- Your next task is to research venues that will meet those requirements and then prototype the steps involved in putting on an attractive and profitable concert at one or two of them.
- Then, you’d present one or more prototypes to target audience representatives to get their feedback on your program, venue, communication plan, etc.
With a thornier dilemma – perhaps your target audience lacks the resources to purchase tickets – you might prototype the multi-step processes necessary to put on free events. You’d set a budget, investigate opportune venues, search for non-profit organizations with whom to partner, and map out grant resources.
With a prototyped solution in hand that was favorably received by your target audience representatives, your next challenge is to test it in a small but significant way.
If you want to present music for disadvantaged audiences, let’s say, rather than starting a concert series, you might produce a single event and recruit pivotal individuals to attend – people who’d support your expansion and fundraising efforts, if your trial performance proves successful.
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Lastly, let’s acknowledge that musicians don’t solely self-produce concerts; we also seek to win bookings from established concert series.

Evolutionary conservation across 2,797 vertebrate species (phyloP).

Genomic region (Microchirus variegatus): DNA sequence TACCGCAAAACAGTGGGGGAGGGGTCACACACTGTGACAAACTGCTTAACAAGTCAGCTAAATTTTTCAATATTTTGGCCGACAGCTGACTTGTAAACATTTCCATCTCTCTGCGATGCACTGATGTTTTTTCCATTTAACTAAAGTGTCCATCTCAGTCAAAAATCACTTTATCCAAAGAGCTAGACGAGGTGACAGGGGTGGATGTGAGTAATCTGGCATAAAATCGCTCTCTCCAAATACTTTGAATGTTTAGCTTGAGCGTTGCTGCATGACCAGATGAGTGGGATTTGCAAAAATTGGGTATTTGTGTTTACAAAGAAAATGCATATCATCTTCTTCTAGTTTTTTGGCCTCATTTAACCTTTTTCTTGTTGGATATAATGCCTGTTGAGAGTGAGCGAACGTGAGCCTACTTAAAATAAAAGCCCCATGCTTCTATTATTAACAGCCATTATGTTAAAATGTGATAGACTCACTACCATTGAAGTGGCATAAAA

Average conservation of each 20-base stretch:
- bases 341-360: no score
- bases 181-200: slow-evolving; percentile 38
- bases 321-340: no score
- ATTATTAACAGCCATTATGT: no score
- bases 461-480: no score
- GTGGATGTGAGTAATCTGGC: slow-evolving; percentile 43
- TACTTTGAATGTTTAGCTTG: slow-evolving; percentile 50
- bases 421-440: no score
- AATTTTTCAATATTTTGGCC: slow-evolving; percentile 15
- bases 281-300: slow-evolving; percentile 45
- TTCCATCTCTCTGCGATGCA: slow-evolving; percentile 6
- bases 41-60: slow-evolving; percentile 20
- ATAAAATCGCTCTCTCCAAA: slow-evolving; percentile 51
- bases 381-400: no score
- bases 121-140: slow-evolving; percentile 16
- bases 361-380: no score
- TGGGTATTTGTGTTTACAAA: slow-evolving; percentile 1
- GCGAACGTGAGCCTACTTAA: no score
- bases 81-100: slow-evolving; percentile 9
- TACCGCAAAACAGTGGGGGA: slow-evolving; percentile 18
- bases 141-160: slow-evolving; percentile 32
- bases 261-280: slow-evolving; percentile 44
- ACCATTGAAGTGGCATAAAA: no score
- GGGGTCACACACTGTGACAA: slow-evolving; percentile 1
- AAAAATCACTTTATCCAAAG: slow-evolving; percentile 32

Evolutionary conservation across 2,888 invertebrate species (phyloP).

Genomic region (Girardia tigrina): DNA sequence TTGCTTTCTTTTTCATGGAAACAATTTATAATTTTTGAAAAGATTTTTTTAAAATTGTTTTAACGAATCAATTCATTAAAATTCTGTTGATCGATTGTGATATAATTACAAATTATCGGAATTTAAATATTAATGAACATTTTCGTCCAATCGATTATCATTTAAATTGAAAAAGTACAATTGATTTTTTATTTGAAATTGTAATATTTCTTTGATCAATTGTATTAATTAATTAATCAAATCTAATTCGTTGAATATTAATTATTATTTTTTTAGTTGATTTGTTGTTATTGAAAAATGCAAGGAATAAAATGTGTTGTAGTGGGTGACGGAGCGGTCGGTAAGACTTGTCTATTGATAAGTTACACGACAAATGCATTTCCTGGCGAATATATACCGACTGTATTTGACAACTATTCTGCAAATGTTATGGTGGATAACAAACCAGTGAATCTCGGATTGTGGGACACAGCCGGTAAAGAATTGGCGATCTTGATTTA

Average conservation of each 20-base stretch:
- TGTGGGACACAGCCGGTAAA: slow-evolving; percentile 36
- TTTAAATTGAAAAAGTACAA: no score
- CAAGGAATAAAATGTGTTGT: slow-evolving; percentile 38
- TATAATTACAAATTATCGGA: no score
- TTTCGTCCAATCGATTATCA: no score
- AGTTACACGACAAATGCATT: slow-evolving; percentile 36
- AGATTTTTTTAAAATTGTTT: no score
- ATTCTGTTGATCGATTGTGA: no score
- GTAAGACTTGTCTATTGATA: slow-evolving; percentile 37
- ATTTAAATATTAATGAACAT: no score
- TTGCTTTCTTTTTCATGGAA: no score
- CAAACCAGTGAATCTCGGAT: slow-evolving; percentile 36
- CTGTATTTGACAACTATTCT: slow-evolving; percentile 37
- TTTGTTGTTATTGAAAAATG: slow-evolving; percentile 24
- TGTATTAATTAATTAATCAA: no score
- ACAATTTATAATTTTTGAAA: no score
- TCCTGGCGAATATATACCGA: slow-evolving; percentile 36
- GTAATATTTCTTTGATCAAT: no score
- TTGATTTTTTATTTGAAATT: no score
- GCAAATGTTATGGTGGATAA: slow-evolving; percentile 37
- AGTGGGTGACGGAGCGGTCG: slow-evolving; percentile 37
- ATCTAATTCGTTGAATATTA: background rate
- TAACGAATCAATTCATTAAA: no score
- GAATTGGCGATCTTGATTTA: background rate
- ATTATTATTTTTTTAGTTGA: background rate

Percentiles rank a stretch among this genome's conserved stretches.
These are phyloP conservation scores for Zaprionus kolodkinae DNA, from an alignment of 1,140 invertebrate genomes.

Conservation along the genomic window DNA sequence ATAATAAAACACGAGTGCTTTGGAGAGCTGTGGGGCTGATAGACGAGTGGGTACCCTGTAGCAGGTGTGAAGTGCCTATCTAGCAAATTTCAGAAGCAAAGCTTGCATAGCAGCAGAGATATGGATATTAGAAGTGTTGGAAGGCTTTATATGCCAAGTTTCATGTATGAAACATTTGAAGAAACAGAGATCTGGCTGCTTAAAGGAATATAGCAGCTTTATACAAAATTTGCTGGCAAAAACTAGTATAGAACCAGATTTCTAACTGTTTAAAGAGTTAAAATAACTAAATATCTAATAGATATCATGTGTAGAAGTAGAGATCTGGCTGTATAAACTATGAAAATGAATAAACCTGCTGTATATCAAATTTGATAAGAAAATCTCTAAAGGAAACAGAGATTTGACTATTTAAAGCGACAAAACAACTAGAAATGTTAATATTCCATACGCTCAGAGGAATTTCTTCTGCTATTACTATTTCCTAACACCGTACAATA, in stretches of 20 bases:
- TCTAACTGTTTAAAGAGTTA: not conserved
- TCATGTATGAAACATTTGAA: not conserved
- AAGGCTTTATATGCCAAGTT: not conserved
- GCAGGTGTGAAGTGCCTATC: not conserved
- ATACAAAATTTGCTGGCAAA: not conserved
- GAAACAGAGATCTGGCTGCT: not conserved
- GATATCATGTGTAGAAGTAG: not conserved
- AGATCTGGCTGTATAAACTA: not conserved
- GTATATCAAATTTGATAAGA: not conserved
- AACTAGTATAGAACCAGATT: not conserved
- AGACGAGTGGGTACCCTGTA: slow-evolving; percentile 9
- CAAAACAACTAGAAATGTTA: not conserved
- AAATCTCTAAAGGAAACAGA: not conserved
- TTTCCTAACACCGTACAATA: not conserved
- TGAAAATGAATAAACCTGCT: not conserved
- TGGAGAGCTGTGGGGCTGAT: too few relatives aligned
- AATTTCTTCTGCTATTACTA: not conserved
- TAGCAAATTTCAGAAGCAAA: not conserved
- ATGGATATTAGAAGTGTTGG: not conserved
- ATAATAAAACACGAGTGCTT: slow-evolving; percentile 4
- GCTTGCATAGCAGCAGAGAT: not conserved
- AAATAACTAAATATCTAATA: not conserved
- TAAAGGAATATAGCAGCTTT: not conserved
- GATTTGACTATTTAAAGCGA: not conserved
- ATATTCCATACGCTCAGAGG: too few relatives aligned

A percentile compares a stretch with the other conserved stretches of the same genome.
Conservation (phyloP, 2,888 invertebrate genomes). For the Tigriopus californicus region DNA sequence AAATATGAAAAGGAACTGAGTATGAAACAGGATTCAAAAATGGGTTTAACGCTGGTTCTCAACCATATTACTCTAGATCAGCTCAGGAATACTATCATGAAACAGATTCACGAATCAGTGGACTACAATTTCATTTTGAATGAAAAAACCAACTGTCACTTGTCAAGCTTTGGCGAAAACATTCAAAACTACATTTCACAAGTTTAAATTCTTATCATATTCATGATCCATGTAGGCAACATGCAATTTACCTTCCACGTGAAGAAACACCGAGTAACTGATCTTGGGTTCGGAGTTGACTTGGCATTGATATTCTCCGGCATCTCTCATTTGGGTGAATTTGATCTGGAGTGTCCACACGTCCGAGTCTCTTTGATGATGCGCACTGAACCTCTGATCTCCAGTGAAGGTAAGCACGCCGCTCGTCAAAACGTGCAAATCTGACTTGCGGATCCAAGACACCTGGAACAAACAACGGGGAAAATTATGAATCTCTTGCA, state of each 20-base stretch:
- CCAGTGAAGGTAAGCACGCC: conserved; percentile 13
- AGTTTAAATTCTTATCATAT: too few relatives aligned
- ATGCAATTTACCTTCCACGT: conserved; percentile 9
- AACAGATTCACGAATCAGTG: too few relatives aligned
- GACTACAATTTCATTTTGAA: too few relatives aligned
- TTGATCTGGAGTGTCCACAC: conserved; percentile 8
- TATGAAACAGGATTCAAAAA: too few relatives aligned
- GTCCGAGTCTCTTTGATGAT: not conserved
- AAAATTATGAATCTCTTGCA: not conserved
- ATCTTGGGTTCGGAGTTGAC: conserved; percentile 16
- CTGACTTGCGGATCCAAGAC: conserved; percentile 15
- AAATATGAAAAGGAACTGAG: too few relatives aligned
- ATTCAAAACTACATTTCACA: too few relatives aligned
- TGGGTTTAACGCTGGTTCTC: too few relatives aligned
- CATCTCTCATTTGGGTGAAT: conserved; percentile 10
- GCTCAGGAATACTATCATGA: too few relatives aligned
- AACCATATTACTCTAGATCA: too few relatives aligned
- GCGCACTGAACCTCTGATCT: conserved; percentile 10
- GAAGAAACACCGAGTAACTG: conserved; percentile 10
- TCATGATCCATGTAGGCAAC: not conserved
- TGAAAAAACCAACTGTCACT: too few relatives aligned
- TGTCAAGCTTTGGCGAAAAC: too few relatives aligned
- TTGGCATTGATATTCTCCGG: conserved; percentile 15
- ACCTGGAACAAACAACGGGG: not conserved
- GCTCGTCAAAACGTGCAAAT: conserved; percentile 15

We can adapt the above illustration to target concert presenters and develop action plans to make presenters want to book us. The 5 steps would be the same, beginning with empathy for the world that presenters occupy, moving on to defining key problems that presenters face, and so forth. I invite you to try it.
Likewise, music teachers can employ design thinking to attract new students. Composers can use it to target potential commissioners and work out strategies to win good-paying commissions.
Whatever our objectives, design thinking provides us with a means to engage productively with professional issues and cultivate lasting music careers.
See the related posts below for more thoughts on programming, funding and marketing performances.
© 2017 Gerald Klickstein
Photo © D. Galtsinov, licensed from Shutterstock.com
Design Thinking Diagram: (cc) by Teo Yu Siang and Interaction Design Foundation